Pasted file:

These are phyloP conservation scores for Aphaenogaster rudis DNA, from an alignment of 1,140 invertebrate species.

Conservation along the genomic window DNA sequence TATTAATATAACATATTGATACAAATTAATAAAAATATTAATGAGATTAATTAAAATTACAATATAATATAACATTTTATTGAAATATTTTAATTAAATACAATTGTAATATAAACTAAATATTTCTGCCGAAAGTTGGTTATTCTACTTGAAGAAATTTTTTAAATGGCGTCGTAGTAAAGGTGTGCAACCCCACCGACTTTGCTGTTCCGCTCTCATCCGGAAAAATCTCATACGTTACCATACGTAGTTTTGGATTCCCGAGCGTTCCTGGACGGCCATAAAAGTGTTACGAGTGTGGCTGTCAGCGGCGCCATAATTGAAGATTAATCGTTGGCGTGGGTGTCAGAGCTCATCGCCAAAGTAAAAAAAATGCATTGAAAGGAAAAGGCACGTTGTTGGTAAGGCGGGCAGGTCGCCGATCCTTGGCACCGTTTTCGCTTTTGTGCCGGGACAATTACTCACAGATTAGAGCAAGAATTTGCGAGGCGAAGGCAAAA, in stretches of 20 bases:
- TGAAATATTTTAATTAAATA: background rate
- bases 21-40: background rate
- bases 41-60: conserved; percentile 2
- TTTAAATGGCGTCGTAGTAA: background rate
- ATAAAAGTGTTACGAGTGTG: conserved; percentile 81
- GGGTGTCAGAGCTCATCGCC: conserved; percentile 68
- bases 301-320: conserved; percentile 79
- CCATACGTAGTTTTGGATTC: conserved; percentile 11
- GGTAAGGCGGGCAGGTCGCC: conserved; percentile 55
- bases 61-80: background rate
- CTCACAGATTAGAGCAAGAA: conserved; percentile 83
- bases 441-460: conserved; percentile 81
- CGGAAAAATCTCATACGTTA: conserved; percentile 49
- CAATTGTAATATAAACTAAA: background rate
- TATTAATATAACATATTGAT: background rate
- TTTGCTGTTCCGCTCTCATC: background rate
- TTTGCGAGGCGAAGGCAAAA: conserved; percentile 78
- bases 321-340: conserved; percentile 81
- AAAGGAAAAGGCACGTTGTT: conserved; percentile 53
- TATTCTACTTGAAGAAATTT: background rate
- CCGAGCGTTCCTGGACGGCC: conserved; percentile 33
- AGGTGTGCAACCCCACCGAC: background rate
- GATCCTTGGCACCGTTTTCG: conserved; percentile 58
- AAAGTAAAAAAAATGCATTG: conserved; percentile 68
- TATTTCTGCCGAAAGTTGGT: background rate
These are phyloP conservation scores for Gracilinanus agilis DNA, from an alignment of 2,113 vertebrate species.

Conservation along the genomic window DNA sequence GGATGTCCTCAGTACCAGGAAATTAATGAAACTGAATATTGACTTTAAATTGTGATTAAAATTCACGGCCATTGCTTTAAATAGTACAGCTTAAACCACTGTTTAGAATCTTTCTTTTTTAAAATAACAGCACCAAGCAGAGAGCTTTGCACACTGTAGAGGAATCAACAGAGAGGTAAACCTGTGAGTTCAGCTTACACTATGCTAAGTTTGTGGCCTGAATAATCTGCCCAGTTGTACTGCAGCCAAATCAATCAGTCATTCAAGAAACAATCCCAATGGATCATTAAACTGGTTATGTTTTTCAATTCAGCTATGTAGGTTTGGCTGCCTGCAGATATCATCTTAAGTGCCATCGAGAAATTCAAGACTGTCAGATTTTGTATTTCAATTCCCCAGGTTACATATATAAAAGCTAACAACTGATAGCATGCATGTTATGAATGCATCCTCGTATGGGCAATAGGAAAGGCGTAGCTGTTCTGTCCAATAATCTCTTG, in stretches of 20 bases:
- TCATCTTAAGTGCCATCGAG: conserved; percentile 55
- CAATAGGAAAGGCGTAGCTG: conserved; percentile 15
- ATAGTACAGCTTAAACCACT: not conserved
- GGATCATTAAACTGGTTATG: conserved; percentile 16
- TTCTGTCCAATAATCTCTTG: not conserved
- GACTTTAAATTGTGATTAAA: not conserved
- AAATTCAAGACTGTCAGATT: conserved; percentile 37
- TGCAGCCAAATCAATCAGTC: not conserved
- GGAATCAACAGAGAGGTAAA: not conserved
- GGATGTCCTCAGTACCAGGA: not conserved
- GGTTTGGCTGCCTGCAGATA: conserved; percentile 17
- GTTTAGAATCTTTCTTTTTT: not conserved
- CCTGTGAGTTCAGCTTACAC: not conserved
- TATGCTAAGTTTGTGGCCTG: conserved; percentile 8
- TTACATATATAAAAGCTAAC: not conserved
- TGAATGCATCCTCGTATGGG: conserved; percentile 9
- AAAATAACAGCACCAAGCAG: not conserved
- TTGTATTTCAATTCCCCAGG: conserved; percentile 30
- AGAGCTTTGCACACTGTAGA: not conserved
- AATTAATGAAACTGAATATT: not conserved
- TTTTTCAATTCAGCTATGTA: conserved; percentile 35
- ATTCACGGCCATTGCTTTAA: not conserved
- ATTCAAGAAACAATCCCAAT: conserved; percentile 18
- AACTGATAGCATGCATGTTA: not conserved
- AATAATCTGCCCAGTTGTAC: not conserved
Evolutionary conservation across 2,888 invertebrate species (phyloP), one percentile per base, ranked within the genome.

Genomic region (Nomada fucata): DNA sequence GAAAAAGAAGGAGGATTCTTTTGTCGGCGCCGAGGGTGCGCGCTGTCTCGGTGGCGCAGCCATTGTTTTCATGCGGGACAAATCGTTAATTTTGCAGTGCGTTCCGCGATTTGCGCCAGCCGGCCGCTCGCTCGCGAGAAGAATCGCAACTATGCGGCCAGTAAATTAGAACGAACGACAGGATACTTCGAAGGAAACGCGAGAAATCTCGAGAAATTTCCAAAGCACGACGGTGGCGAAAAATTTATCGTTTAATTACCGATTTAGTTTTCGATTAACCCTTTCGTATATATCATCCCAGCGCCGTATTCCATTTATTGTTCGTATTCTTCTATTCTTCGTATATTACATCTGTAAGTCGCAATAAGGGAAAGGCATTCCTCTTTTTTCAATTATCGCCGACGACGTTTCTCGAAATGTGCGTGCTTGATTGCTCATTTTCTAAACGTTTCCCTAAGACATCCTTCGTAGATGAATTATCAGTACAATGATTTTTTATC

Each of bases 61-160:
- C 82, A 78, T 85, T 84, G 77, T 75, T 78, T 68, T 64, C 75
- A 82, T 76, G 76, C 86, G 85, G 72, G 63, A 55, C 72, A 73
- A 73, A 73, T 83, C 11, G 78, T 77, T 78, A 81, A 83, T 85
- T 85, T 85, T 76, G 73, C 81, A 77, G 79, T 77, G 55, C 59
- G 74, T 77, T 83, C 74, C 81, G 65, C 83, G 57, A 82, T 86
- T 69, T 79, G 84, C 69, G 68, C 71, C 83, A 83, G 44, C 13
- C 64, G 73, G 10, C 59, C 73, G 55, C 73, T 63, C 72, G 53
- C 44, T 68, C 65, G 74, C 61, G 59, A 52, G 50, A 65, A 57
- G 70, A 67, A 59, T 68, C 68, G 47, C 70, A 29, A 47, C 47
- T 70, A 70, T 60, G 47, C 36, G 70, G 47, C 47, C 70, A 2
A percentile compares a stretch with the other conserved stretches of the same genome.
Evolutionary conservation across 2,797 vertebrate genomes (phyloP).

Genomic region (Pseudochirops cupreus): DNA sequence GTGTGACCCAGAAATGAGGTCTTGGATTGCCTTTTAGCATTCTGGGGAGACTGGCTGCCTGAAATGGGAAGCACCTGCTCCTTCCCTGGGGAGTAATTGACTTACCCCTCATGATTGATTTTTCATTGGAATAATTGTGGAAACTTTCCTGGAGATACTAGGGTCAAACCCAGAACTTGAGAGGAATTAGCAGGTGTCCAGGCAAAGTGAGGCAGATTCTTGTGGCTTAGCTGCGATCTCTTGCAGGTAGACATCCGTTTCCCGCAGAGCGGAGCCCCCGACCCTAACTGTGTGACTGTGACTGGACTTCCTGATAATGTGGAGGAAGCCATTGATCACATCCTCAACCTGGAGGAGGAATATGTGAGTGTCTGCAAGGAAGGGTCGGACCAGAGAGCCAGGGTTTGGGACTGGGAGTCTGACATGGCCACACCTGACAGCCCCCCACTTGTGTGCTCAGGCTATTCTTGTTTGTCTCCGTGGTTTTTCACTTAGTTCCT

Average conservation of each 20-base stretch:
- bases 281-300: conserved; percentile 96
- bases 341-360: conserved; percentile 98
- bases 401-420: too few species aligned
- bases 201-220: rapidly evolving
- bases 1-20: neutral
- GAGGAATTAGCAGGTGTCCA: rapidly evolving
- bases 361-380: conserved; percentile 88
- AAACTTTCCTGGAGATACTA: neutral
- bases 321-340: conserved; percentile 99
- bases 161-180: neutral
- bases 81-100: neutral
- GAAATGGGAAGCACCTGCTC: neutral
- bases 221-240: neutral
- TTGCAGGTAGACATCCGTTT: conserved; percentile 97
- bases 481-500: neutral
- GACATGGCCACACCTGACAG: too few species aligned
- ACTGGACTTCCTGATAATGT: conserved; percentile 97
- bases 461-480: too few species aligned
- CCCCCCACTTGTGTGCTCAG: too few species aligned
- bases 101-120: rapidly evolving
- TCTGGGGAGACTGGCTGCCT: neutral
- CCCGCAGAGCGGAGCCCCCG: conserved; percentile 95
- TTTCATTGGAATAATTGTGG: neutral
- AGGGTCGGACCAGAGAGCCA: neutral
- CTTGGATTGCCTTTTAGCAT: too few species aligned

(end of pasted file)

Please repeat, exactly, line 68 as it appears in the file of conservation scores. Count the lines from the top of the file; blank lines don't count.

A percentile compares a stretch with the other conserved stretches of the same genome.